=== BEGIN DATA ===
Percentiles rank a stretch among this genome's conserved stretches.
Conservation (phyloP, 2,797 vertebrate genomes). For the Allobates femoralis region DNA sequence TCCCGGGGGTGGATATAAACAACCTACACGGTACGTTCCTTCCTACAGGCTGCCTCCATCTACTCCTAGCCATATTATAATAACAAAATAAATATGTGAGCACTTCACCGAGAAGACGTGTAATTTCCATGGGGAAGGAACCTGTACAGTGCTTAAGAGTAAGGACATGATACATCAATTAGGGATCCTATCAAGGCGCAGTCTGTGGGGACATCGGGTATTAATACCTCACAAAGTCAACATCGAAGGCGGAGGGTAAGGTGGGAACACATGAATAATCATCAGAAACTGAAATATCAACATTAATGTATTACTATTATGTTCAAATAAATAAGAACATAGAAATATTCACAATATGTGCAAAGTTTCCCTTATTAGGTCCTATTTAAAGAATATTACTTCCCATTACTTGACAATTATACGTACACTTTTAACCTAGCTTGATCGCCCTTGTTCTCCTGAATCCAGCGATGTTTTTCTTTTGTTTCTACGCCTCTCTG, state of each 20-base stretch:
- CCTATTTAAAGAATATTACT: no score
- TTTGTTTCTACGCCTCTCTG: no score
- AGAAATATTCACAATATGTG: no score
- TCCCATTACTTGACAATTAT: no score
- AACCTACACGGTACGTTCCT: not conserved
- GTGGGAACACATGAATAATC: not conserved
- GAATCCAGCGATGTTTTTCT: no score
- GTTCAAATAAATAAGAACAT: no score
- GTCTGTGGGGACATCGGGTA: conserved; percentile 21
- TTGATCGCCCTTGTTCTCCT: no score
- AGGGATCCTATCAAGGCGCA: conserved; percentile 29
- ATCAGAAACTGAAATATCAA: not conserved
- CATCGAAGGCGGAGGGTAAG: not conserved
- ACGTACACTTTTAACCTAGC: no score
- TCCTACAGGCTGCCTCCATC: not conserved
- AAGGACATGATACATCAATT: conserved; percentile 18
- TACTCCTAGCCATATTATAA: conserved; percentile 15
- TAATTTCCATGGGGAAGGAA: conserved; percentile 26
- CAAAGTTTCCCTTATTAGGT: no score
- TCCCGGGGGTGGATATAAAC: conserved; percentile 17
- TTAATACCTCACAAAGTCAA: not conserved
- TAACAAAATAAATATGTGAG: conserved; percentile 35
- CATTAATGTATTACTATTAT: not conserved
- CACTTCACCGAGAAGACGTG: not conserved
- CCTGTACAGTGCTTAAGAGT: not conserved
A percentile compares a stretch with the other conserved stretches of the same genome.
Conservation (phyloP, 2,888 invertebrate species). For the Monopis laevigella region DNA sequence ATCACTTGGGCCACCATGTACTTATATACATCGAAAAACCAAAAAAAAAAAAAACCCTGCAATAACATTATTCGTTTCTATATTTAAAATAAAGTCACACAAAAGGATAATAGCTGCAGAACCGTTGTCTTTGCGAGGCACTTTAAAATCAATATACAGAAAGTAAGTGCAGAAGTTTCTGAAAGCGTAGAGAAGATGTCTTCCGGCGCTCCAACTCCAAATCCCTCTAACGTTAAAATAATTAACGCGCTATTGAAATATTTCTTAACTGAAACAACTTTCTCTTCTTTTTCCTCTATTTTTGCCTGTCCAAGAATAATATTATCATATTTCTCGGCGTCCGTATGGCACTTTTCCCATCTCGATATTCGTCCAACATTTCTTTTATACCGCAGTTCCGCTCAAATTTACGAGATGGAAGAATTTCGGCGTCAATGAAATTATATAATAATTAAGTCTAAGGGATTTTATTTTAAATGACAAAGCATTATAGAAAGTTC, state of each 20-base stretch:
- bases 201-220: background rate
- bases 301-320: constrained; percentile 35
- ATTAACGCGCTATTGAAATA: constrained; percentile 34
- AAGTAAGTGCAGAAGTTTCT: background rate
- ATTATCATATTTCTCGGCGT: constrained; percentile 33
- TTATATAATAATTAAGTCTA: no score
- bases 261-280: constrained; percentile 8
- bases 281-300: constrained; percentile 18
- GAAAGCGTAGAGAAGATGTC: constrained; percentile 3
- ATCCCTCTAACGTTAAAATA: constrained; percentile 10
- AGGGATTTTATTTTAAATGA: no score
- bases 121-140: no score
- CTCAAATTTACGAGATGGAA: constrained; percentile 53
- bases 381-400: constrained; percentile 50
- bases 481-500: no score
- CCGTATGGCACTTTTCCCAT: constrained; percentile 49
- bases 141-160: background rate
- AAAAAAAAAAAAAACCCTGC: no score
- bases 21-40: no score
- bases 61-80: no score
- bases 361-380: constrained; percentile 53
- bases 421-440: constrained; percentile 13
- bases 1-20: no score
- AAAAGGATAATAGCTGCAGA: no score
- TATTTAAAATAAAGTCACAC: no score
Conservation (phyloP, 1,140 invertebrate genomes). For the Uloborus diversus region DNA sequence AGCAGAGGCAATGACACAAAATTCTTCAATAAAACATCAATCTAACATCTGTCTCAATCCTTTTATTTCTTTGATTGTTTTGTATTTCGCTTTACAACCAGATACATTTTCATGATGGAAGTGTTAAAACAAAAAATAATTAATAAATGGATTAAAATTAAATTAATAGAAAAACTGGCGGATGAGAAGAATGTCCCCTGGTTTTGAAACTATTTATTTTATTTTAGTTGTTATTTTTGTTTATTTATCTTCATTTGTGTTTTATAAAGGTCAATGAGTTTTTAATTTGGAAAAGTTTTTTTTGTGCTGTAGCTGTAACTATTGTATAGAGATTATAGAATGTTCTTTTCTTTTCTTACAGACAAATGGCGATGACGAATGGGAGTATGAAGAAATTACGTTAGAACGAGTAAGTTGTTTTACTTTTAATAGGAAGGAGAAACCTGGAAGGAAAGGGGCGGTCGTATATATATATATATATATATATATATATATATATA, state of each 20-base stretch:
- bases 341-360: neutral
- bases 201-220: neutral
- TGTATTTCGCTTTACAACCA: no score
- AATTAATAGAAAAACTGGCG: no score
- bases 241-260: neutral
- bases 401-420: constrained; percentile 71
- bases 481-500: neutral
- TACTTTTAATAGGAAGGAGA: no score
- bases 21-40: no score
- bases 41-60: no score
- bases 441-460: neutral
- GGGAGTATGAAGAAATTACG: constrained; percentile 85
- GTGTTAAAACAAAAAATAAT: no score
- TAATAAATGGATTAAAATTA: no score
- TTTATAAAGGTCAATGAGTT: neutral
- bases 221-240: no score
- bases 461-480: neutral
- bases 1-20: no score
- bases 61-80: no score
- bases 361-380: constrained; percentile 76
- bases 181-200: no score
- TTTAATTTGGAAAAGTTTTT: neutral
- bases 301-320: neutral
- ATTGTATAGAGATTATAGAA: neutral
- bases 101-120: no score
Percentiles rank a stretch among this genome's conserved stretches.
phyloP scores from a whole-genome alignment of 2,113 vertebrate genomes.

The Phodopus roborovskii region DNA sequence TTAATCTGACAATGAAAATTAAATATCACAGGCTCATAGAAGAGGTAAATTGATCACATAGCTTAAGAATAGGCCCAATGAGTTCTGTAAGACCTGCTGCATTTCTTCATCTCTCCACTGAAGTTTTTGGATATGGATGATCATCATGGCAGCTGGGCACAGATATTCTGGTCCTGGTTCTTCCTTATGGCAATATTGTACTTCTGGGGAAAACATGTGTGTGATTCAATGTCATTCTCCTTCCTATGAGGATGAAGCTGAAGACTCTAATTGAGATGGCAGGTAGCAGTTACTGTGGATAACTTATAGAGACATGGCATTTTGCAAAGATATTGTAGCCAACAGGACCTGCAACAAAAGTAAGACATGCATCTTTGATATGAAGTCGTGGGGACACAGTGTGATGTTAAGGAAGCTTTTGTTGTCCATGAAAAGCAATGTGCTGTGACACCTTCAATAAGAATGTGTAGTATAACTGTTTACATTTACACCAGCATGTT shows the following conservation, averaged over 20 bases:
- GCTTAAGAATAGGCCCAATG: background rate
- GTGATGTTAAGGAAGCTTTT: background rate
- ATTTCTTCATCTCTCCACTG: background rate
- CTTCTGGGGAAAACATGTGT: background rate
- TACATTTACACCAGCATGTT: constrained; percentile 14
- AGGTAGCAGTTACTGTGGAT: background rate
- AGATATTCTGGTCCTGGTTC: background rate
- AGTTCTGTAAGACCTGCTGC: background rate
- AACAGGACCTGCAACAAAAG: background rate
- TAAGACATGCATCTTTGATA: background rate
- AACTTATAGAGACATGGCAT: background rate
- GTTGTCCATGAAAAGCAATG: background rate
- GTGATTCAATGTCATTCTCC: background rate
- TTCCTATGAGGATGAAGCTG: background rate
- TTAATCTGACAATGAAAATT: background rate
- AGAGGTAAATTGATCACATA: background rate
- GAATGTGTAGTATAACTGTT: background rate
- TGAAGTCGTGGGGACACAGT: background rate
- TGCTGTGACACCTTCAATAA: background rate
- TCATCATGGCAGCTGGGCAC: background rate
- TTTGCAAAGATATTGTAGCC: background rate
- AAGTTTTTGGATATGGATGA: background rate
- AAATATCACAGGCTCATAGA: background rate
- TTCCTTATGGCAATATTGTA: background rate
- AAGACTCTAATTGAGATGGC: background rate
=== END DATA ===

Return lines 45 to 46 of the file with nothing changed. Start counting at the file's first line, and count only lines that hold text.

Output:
- CCGTATGGCACTTTTCCCAT: constrained; percentile 49
- bases 141-160: background rate